AbbVie executives are sticking to their pledge to restrict annual price increases on Humira® below 10%, but even payer price protections won’t mitigate the increasing expenditures before adalimumab biosimilars hit the market. In 2023, when adalimumab biosimilars become available, the savings biosimilars represent may not be real savings at all.
Pharmaceutical companies generally seek to lock in preferred coverage status for their agents through the use of rebates, which lowers the net costs. Typical in these contracts is a price guarantee, which shields the payer from annual (or more frequent) price increases for the duration of the contract. The contract life is one or two years, after which the health plan, insurer, health system, or pharmacy benefits manager must renegotiate—that means significantly higher costs for each successive contract renewal.
Drug price increases for self-injectable medications like adalimumab, are reported on top of its wholesale acquisition cost (WAC), or the list price. Rebates are applied to WAC pricing. Therefore, if for example, a manufacturer announces 9% price increase to drug X, that applies to the WAC price and does not include consideration of rebates or price guarantees secured by a payer. Rebate information is notoriously difficult to obtain, as payers and pharmaceutical companies consider them proprietary.
However, in a January piece in the New York Times, the author cites research by SSR Health, which concludes that the price of Humira with rebates rose 100% since 2012 to an average of approximately $38,000. Assuming AbbVie executives hold to their price increase pledge, raising their prices by only 6% per year, by 2023 when patent expirations will bring a rash of biosimilars to market, Humira’s price after rebates would have risen 33.8%, to $50,844. If the price is jacked up 9% per year, that would be an increase of 53.9%, to $58,482. This is assuming of course that AbbVie does not increase the rebate at each contract negotiation to compensate plans to offset the higher net cost. To make this dystopian vision complete, let’s not forget that the full savings will not obtained over a population unless all utilization is fully converted to a biosimilar from Humira. That may require an interchangeable biosimilar product (which has not yet been approved) .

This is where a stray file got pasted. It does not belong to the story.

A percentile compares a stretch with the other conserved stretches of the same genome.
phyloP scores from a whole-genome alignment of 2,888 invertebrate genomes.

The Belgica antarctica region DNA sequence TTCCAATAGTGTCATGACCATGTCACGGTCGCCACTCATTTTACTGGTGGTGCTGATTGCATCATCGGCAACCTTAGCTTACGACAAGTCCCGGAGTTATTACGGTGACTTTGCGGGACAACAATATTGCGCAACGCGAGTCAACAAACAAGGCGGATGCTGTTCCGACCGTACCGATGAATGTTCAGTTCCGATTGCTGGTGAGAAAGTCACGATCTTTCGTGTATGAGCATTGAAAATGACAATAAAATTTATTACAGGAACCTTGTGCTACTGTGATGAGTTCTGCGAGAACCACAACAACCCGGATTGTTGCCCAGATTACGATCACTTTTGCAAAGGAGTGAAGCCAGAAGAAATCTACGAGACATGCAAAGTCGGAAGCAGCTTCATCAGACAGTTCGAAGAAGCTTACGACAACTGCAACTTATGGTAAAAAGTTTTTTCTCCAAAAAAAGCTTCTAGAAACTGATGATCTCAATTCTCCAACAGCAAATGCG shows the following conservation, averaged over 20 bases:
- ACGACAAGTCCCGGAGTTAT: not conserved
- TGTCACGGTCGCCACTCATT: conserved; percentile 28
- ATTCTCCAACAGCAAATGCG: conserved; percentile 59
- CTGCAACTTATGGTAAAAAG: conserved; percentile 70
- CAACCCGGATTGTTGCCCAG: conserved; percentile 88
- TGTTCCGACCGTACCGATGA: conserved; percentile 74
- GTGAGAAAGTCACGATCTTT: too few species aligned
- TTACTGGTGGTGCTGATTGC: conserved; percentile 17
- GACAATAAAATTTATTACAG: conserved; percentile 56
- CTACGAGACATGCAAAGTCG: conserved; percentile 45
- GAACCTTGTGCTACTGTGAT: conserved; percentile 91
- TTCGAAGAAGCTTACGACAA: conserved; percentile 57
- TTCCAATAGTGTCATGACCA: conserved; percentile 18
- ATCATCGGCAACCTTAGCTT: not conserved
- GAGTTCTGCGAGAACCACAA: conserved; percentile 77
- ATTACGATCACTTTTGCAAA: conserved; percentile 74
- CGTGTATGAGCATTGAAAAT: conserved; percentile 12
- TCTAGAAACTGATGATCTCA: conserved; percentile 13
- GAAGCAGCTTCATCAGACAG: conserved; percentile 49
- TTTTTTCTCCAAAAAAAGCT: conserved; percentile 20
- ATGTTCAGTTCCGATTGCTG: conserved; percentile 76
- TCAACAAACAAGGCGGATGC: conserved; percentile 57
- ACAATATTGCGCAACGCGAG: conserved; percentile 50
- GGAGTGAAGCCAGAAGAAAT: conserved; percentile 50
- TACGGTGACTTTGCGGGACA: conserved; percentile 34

As we reported last year, the Institute for Cost-Effectiveness Research established that to meet accepted thresholds for cost-effectiveness, Humira would have to be discounted 55% from its list price. Rises in the cost-effectiveness thresholds (currently 100,000–150,000 per quality-adjusted life-year) would never keep up with this pace of price increases. By 2023, Humira will be even further off the mark in terms of providing value.
The most important point of this, is that the cost savings of the biosimilars that are finally introduced could be an illusion. If a price war in 2023 for newly available adalimumab biosimilars results in 50% discounts, we may have received little but a roll back in costs to those of today. From the perspective of 2018, that’s not savings. That is price stability.
I wrote in 2016 of the same effect for Enbrel®. Because Amgen had taken multiple price increases in the previous years, the WAC cost jumped 37%. And in 2018, no biosimilar is presently marketed for prescription in the United States. The relative discount by Sandoz (presently the sole US company with an approved biosimilar etanercept) needed to actually save payers money for etanercept will not be realistic.